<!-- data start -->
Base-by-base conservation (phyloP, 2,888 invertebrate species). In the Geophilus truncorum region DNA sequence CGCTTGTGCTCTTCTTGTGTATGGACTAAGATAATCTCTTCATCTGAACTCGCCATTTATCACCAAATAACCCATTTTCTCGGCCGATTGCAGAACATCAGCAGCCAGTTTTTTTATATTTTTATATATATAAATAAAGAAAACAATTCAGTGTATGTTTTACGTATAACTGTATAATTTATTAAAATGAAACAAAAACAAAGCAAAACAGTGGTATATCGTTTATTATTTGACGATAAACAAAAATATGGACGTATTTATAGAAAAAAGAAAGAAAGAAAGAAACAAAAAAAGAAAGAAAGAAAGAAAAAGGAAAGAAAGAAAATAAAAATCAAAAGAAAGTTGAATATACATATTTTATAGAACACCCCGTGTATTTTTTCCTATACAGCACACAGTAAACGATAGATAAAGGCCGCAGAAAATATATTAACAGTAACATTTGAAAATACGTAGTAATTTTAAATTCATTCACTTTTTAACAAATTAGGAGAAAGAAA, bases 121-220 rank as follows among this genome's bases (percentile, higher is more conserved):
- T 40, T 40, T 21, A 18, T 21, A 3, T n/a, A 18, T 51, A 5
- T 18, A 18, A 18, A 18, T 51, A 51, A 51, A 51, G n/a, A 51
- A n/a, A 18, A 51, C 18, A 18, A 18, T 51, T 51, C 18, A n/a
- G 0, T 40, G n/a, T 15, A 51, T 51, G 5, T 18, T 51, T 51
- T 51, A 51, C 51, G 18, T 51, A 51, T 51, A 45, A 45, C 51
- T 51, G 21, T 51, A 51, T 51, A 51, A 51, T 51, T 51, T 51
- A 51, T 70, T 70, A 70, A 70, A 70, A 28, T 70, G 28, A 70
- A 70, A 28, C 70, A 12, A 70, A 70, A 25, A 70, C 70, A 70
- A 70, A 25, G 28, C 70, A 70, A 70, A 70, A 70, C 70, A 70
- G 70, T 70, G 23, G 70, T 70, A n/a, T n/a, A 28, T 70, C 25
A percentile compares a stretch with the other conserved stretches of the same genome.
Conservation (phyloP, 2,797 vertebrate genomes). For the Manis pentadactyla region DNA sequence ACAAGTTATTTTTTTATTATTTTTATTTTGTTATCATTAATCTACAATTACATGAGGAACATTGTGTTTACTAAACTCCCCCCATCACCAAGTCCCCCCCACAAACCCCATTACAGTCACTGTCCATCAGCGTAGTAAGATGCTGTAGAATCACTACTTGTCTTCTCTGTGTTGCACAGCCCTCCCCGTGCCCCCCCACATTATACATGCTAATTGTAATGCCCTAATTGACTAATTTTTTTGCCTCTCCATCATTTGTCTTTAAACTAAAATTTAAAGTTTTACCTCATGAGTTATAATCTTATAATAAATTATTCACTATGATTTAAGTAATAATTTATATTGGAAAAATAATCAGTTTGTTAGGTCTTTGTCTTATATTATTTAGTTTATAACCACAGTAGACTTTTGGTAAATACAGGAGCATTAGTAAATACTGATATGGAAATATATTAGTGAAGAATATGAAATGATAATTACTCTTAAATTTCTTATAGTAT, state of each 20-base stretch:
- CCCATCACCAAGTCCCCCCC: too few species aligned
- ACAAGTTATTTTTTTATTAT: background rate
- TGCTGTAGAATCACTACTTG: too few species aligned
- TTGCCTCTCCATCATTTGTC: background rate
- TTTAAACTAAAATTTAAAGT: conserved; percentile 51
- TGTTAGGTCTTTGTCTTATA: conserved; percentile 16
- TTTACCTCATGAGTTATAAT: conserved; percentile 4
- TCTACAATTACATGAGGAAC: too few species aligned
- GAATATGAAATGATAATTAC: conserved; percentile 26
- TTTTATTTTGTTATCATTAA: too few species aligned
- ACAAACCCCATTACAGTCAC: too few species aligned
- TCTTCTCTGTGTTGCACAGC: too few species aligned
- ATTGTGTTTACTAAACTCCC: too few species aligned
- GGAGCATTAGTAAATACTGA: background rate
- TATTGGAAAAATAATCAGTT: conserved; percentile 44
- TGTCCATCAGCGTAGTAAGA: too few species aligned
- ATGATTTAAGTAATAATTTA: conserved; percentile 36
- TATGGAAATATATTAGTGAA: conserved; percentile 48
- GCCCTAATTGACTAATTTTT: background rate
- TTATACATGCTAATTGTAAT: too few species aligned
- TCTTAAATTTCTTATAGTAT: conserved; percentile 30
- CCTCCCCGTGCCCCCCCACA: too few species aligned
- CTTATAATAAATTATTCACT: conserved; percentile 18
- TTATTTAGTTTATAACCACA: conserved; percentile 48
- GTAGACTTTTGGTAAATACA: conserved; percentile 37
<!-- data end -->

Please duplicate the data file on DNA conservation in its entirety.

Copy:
Base-by-base conservation (phyloP, 2,888 invertebrate species). In the Geophilus truncorum region DNA sequence CGCTTGTGCTCTTCTTGTGTATGGACTAAGATAATCTCTTCATCTGAACTCGCCATTTATCACCAAATAACCCATTTTCTCGGCCGATTGCAGAACATCAGCAGCCAGTTTTTTTATATTTTTATATATATAAATAAAGAAAACAATTCAGTGTATGTTTTACGTATAACTGTATAATTTATTAAAATGAAACAAAAACAAAGCAAAACAGTGGTATATCGTTTATTATTTGACGATAAACAAAAATATGGACGTATTTATAGAAAAAAGAAAGAAAGAAAGAAACAAAAAAAGAAAGAAAGAAAGAAAAAGGAAAGAAAGAAAATAAAAATCAAAAGAAAGTTGAATATACATATTTTATAGAACACCCCGTGTATTTTTTCCTATACAGCACACAGTAAACGATAGATAAAGGCCGCAGAAAATATATTAACAGTAACATTTGAAAATACGTAGTAATTTTAAATTCATTCACTTTTTAACAAATTAGGAGAAAGAAA, bases 121-220 rank as follows among this genome's bases (percentile, higher is more conserved):
- T 40, T 40, T 21, A 18, T 21, A 3, T n/a, A 18, T 51, A 5
- T 18, A 18, A 18, A 18, T 51, A 51, A 51, A 51, G n/a, A 51
- A n/a, A 18, A 51, C 18, A 18, A 18, T 51, T 51, C 18, A n/a
- G 0, T 40, G n/a, T 15, A 51, T 51, G 5, T 18, T 51, T 51
- T 51, A 51, C 51, G 18, T 51, A 51, T 51, A 45, A 45, C 51
- T 51, G 21, T 51, A 51, T 51, A 51, A 51, T 51, T 51, T 51
- A 51, T 70, T 70, A 70, A 70, A 70, A 28, T 70, G 28, A 70
- A 70, A 28, C 70, A 12, A 70, A 70, A 25, A 70, C 70, A 70
- A 70, A 25, G 28, C 70, A 70, A 70, A 70, A 70, C 70, A 70
- G 70, T 70, G 23, G 70, T 70, A n/a, T n/a, A 28, T 70, C 25
A percentile compares a stretch with the other conserved stretches of the same genome.
Conservation (phyloP, 2,797 vertebrate genomes). For the Manis pentadactyla region DNA sequence ACAAGTTATTTTTTTATTATTTTTATTTTGTTATCATTAATCTACAATTACATGAGGAACATTGTGTTTACTAAACTCCCCCCATCACCAAGTCCCCCCCACAAACCCCATTACAGTCACTGTCCATCAGCGTAGTAAGATGCTGTAGAATCACTACTTGTCTTCTCTGTGTTGCACAGCCCTCCCCGTGCCCCCCCACATTATACATGCTAATTGTAATGCCCTAATTGACTAATTTTTTTGCCTCTCCATCATTTGTCTTTAAACTAAAATTTAAAGTTTTACCTCATGAGTTATAATCTTATAATAAATTATTCACTATGATTTAAGTAATAATTTATATTGGAAAAATAATCAGTTTGTTAGGTCTTTGTCTTATATTATTTAGTTTATAACCACAGTAGACTTTTGGTAAATACAGGAGCATTAGTAAATACTGATATGGAAATATATTAGTGAAGAATATGAAATGATAATTACTCTTAAATTTCTTATAGTAT, state of each 20-base stretch:
- CCCATCACCAAGTCCCCCCC: too few species aligned
- ACAAGTTATTTTTTTATTAT: background rate
- TGCTGTAGAATCACTACTTG: too few species aligned
- TTGCCTCTCCATCATTTGTC: background rate
- TTTAAACTAAAATTTAAAGT: conserved; percentile 51
- TGTTAGGTCTTTGTCTTATA: conserved; percentile 16
- TTTACCTCATGAGTTATAAT: conserved; percentile 4
- TCTACAATTACATGAGGAAC: too few species aligned
- GAATATGAAATGATAATTAC: conserved; percentile 26
- TTTTATTTTGTTATCATTAA: too few species aligned
- ACAAACCCCATTACAGTCAC: too few species aligned
- TCTTCTCTGTGTTGCACAGC: too few species aligned
- ATTGTGTTTACTAAACTCCC: too few species aligned
- GGAGCATTAGTAAATACTGA: background rate
- TATTGGAAAAATAATCAGTT: conserved; percentile 44
- TGTCCATCAGCGTAGTAAGA: too few species aligned
- ATGATTTAAGTAATAATTTA: conserved; percentile 36
- TATGGAAATATATTAGTGAA: conserved; percentile 48
- GCCCTAATTGACTAATTTTT: background rate
- TTATACATGCTAATTGTAAT: too few species aligned
- TCTTAAATTTCTTATAGTAT: conserved; percentile 30
- CCTCCCCGTGCCCCCCCACA: too few species aligned
- CTTATAATAAATTATTCACT: conserved; percentile 18
- TTATTTAGTTTATAACCACA: conserved; percentile 48
- GTAGACTTTTGGTAAATACA: conserved; percentile 37